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N.Y. GOP hopeful Paladino says he would hire gays
NEW YORK (AP) — Republican gubernatorial candidate Carl Paladino said Monday that he does not discriminate against gays but thinks young children shouldn’t be exposed to gay culture, especially at gay pride parades.
The candidate said he opposes same-sex marriage but would actively recruit gays to his administration. Mentioning his gay nephew, Mr. Paladino said the discrimination he and others face is a “very ugly experience.”
New York Attorney General Andrew Cuomo, the Democratic gubernatorial candidate, said his opponent’s comments about homosexuality were “reckless and divisive” in light of recent violence.
Both candidates for governor spoke while appearing Monday at the Columbus Day Parade in Manhattan, where Mr. Paladino insisted he is not anti-gay.
Mr. Paladino’s comments came a day after he told Orthodox Jewish leaders he doesn’t want children “brainwashed into thinking that homosexuality” is acceptable.
Mr. Paladino, who has received “tea party” support, made the remarks at a synagogue in Brooklyn’s Williamsburg section while trying to strike a contrast between himself and his Democratic rival, state Attorney General Andrew Cuomo. Mr. Paladino said he chose not to march in this summer’s gay pride parade but his opponent did.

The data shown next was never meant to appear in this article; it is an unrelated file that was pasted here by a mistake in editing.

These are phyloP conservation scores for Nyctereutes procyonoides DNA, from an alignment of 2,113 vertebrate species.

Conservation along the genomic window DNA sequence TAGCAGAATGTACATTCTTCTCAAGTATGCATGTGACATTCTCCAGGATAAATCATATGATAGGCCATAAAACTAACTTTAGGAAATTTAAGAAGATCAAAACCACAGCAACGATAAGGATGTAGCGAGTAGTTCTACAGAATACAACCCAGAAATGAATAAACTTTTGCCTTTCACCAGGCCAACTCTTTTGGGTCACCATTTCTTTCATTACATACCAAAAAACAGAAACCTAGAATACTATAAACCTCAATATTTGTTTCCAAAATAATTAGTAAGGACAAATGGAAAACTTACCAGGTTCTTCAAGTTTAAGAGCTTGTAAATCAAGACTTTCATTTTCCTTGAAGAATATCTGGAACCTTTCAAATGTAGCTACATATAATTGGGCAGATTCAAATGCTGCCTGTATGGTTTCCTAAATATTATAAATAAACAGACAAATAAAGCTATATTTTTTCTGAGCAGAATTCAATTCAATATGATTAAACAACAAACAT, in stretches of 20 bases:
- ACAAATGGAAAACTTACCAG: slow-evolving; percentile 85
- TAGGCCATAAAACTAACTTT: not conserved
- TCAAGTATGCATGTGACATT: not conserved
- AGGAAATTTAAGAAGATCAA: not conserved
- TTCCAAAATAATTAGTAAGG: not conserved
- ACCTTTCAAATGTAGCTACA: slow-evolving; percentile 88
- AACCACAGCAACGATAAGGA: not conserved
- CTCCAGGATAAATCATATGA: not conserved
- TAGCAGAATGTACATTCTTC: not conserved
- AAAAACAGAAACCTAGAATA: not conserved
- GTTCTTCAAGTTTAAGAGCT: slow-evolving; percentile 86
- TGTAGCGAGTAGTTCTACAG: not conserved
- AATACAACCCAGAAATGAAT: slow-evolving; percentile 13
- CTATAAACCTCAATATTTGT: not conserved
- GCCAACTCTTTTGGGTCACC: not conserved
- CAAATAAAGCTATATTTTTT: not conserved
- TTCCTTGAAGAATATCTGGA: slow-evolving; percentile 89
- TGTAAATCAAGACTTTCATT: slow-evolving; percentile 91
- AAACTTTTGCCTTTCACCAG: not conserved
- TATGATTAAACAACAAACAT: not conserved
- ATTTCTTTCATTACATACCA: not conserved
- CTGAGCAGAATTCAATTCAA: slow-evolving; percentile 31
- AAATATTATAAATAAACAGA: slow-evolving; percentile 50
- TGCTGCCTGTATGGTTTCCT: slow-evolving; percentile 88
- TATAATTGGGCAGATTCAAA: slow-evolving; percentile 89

“That’s not how God created us,” Mr. Paladino said Sunday of being gay, “and that’s not the example that we should be showing our children.”
He also told the congregation that children who later in life choose to marry people of the opposite sex and raise families would be “much better off and much more successful.”
Asked Monday on ABC if his comments could be seen as insensitive in light of a brutal gay-bashing incident in which two teenage boys and a man were tortured in the Bronx, Mr. Paladino said no, adding that he believed his “comments were directed at the confusion that people have had over this issue.”
“I wanted to clearly distinguish that my feelings about homosexuality were no different than those of the Catholic Church. I’m a Catholic. … I wanted to make it clear what my position was, and I think I clearly defined it,” he added.
“I did not say that. It’s unacceptable. I crossed it out in the car. I did not say it,” he said on “Today.”
He said he didn’t know who included it in a draft of his remarks, but it was not a member of his staff.
Why such hatred toward America's freedom of religion?
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